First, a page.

Recurrence of Graves' Disease Is Predicted By Lower Patient Age at Initial Diagnosis: Implications for Care

Program: Abstracts - Orals, Poster Previews, and Posters
Session: THR 001-023-Clinical and Translational Thyroid and Thyroid Autoimmunity
Clinical/Translational
Thursday, March 5, 2015: 1:00 PM-3:00 PM
Hall D-F, Thyroid (San Diego Convention Center)

Poster Board THR-014
Albert Hsieh1, Stephen Adelstein1, Susan McLennan2, Paul F Williams3, Stephen Morris Twigg4 and Elizabeth Lian Chua4
1Royal Prince Alfred Hospital, Camperdown, Australia, 2The University of Sydney, Sydney, Australia, 3The University of Sydney, Sydney NSW, 4Royal Prince Alfred Hospital, Sydney, Australia
One of the greatest challenges in managing Graves’ disease (GD) is the high recurrence of hyperthyroidism after achieving remission. Approximately 50-80% of individuals with GD who do not have definitive treatment with either radioactive iodine or thyroidectomy will experience disease recurrence. Although some evidence suggests that male gender, smoking, and geographical variation may contribute to the risk of recurrence, the factors that affect recurrence have not been fully explored (1). We performed a review of the Royal Prince Alfred Hospital Thyroid Clinic adult database from 2000 to 2012 inclusive, examining the factors associated with GD recurrence. Recurrence was defined as developing thyrotoxicosis after achieving American Thyroid Association defined remission, i.e. having “normal serum TSH, FT4, and T3 for 1 year after discontinuation of anti-thyroid therapy” (2). If patients developed thyrotoxicosis within 12 months of delivery, they were excluded from the analysis.

There were 183 patients with GD who had both clinical and biochemical hyperthyroidism. Forty out of 183 had a GD recurrence. Among the 40 patients, 80% were female; 55% had East and South East Asian ancestry and 32.5% of patients had European ancestry; 60% had a family history of thyroid disorder; 22.5% were active smokers and 5% were ex-smokers.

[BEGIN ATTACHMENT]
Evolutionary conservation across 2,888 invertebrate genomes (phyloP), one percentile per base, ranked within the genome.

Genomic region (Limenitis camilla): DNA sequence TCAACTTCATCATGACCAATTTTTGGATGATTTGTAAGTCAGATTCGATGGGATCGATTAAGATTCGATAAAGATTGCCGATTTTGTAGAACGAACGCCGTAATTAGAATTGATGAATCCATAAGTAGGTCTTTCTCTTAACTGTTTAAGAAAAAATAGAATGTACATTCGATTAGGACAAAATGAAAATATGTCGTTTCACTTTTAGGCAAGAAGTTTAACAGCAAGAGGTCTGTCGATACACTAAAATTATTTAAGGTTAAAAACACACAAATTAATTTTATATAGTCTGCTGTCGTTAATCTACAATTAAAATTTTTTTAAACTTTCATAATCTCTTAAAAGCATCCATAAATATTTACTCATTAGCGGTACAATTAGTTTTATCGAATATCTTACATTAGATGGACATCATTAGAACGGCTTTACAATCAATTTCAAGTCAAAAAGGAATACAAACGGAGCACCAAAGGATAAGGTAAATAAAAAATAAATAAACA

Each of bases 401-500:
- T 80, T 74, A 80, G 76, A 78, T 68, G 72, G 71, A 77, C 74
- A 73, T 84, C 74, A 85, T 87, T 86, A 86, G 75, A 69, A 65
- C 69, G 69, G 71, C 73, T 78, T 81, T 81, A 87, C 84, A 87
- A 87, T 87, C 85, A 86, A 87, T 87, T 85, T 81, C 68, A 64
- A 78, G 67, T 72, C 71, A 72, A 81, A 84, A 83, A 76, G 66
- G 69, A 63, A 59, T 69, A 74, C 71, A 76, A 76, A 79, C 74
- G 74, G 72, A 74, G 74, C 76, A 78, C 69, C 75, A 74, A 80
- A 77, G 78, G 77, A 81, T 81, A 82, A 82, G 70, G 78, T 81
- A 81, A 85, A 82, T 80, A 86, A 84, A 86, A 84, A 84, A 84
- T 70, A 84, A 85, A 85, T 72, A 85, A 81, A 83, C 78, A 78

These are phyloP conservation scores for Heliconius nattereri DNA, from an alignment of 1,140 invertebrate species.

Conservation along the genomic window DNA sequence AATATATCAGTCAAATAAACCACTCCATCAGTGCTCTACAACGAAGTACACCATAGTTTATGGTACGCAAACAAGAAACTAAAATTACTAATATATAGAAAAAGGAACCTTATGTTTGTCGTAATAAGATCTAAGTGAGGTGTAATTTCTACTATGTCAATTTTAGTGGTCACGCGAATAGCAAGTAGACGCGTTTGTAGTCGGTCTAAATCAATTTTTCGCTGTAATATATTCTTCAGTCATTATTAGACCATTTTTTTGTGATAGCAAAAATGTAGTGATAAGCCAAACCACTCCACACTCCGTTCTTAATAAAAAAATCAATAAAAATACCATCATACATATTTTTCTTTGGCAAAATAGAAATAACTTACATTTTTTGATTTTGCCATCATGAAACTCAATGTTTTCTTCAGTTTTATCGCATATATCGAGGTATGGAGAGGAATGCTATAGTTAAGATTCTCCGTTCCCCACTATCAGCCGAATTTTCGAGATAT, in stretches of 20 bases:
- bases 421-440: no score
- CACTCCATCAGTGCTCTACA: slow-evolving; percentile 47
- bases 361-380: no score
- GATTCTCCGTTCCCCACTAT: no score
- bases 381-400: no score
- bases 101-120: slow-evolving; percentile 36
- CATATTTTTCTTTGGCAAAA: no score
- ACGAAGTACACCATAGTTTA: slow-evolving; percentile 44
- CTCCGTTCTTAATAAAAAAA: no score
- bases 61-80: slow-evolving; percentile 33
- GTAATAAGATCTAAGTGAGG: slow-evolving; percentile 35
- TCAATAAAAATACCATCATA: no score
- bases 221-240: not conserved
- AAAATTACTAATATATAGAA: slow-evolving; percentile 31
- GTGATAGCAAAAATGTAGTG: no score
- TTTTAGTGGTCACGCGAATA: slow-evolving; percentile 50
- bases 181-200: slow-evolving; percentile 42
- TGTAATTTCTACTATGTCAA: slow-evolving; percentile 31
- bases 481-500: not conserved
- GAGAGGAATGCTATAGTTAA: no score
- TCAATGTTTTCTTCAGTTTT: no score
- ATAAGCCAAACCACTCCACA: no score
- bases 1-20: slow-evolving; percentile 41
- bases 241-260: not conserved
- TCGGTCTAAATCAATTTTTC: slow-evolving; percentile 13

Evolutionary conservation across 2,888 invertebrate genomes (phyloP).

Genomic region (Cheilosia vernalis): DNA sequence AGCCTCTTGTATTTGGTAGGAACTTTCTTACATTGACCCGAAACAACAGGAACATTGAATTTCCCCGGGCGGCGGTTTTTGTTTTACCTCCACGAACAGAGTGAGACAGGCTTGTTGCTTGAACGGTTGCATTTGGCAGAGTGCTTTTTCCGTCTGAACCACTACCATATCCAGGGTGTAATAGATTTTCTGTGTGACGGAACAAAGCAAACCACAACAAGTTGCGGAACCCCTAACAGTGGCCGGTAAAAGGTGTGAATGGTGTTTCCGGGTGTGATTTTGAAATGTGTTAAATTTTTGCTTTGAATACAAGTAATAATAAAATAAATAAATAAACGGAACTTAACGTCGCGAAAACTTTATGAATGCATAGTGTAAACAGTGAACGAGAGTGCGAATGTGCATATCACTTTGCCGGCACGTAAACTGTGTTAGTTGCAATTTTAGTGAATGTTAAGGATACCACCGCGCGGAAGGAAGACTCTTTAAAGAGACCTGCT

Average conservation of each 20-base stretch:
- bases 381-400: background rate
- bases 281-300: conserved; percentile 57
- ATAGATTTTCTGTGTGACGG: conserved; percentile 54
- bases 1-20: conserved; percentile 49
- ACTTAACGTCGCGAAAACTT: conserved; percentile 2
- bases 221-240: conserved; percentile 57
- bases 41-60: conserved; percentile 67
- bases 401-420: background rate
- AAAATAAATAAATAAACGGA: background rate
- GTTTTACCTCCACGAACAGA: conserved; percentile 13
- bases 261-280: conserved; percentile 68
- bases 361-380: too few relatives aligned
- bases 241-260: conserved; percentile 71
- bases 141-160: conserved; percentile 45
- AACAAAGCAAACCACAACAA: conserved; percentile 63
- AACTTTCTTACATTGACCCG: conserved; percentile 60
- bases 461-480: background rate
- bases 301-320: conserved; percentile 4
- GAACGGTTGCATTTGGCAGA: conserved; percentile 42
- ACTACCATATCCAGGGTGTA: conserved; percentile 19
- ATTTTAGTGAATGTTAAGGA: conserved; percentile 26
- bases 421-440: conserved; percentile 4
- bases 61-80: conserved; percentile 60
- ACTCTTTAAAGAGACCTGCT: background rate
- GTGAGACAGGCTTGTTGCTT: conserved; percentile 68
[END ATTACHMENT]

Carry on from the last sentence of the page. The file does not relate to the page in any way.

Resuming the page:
Univariate analysis showed that age of GD onset < 30 years was significantly associated with the risk of recurrence (P=0.02) while gender, ancestry, family history, and smoking history were not. Age of GD onset was divided into 4 subgroups: ≤ 20, 21 to 30, 31 to 40, and > 40 years. The percentage of recurrence was 40%, 29%, 21% and 11% in each age group, respectively. Multivariate logistic regression showed a strong inverse relationship of GD recurrence with initial age of diagnosis. The odds ratios for recurrence in ascending order of age groups using > 40 years as the reference group, were 6.5 (95% CI 1.3-33.1), 3.6 (95% CI 1.2-11.0), and 2.3 (95% CI 0.7-7.2).

Using less stringent criteria of recurrence, defined as development of thyrotoxicosis at any time after cessation of medication, having had at least 12 months of anti-thyroid therapy or during the post-partum period, 49.2% of the 183 patients recurred. The significant inverse relationship of GD recurrence with age of onset <30 years was again observed. (P<0.001)

In conclusion, this analysis demonstrates the novel finding that earlier age of GD onset is significantly and progressively associated with disease recurrence. We recommend taking age of GD onset into account in decisions about GD treatment, monitoring, and planning for definitive therapy.

(1) Abraham P, Avenell A, McGeoch SC, Clark LF, Bevan JS. Antithyroid drug regimen for treating Graves’ hyperthyroidism. Cochrane Database of Systematic Reviews 2010, Issue 1. Art. No.: CD003420. DOI: 10.1002/14651858.CD003420.pub4. (2) Bahn RS, Burch HB, Cooper DS, et al. Hyperthyroidism and other causes of thyrotoxicosis: management guidelines of the American thyroid association and American association of clinical endocrinologists. Thyroid 2011;21(6):2011.

Nothing to Disclose: AH, SA, SM, PFW, SMT, ELC

*Please take note of The Endocrine Society's News Embargo Policy at https://www.endocrine.org/news-room/endo-annual-meeting

Sources of Research Support: National Health & Medical Research Council Postgraduate Scholarship, Australia